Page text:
On Wednesday mornings, the Adams Alumni Center is alive with chatter and the smell of coffee as members of the Endacott Society have their weekly meeting.
"It's just the most fun," said Winnie Geissler, a member of the society.
The Endacott Society provides opportunities for Kansas University retirees to engage in activities that continue their relationship with the university. It's open to former KU faculty and staff, as well as retirees from other universities now living in Lawrence.
There is a slight catch to joining -- all titles are gone. There are no doctors. There are no distinguished professors.
"It's just a group of friends," Evelyn Swartz said.
Max Lucas, Endacott Society president, said the group was formed with funding from Paul Endacott. While at KU, Endacott was an honors students and All-America basketball player. He graduated in 1923 with an engineering degree and later became president of Phillips Petroleum Co.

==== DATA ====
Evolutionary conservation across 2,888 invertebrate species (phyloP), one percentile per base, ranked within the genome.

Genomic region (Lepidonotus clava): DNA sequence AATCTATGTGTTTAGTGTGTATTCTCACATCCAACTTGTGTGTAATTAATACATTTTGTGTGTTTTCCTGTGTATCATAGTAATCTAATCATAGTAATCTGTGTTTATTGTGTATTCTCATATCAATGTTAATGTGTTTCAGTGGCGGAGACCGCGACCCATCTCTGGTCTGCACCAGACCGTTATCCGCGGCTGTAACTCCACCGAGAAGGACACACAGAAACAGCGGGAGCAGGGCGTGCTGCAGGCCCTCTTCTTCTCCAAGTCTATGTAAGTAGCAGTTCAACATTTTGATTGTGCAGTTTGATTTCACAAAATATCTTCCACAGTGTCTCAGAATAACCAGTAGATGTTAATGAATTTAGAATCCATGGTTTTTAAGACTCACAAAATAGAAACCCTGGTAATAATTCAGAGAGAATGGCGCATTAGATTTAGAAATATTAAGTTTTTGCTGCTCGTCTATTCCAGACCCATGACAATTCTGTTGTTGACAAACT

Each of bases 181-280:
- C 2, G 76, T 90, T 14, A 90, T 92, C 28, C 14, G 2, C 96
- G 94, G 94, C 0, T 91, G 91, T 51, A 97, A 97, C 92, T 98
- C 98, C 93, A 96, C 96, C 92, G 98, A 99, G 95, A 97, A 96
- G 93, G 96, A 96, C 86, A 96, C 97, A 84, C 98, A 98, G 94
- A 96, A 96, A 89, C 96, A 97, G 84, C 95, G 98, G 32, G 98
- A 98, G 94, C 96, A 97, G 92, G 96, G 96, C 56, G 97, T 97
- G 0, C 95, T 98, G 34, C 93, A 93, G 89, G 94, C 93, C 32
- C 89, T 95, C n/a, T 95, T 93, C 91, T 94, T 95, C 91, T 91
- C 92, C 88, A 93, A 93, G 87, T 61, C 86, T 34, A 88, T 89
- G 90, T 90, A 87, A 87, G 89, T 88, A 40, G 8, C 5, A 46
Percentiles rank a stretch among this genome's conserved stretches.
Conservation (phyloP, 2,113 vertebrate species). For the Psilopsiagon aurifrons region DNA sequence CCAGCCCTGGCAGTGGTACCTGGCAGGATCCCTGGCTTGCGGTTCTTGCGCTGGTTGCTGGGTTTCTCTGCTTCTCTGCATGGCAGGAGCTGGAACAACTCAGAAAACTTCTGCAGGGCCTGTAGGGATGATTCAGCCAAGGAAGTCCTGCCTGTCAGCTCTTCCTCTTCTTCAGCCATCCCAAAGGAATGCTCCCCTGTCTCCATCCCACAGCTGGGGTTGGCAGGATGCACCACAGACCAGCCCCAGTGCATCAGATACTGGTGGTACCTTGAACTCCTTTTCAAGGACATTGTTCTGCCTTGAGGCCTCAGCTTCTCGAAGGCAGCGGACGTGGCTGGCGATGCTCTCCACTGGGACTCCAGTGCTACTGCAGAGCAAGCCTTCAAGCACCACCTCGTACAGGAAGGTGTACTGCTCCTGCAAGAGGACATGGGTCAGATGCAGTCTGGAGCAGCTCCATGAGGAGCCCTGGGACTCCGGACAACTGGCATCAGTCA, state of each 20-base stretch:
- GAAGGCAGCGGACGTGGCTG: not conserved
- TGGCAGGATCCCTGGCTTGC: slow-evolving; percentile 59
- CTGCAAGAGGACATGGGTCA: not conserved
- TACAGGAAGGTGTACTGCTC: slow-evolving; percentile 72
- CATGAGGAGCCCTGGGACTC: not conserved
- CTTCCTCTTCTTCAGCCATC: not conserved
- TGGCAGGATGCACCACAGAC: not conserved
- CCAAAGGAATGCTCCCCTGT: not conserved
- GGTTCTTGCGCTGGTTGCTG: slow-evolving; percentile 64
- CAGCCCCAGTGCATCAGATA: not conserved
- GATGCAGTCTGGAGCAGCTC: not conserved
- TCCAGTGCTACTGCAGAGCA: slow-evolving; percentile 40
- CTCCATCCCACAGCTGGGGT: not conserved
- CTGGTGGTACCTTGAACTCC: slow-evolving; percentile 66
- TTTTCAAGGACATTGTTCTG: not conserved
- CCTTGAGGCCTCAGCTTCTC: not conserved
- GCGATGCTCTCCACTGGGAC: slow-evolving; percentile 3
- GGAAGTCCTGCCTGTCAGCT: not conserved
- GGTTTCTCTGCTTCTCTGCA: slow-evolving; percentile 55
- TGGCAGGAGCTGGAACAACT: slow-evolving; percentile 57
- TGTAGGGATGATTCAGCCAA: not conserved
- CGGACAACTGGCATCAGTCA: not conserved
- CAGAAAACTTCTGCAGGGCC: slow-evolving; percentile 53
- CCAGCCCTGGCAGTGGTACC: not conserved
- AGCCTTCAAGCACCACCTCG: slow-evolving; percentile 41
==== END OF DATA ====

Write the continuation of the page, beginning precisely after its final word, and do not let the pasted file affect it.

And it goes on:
"He established an endowment in honor of the faculty and staff because he was thankful for what they provided him while he was a student," Lucas said.
When the organization was founded in the early 1980s, Swartz said members used to meet in the snack room at the union, and the newsletter was sent out on a postcard.
Now, the organization, which has 400 members, meets in the distinguished Adams Alumni Center, 1266 Oread Ave., and has a Web site.
Karmie Galle said he heard about the Endacott Society when he retired and decided to check it out. He said he enjoyed the friendship and the activities.
The society offers about 30 activities.
Members have a choice of getting involved drama study, card and game theory or attending lectures and garden seminars. There's also music appreciation, domestic public policy study, foreign policy study, preconcert dinners and out-of-town travel.
Some do all the activities. Others go to few. And some members joked that there were members that only showed up to events where there's food.
Arnold Weiss, a member for 15 years, said he enjoys the fellowship the most.
"It can be a noisy crowd, but we have a great time," Weiss said.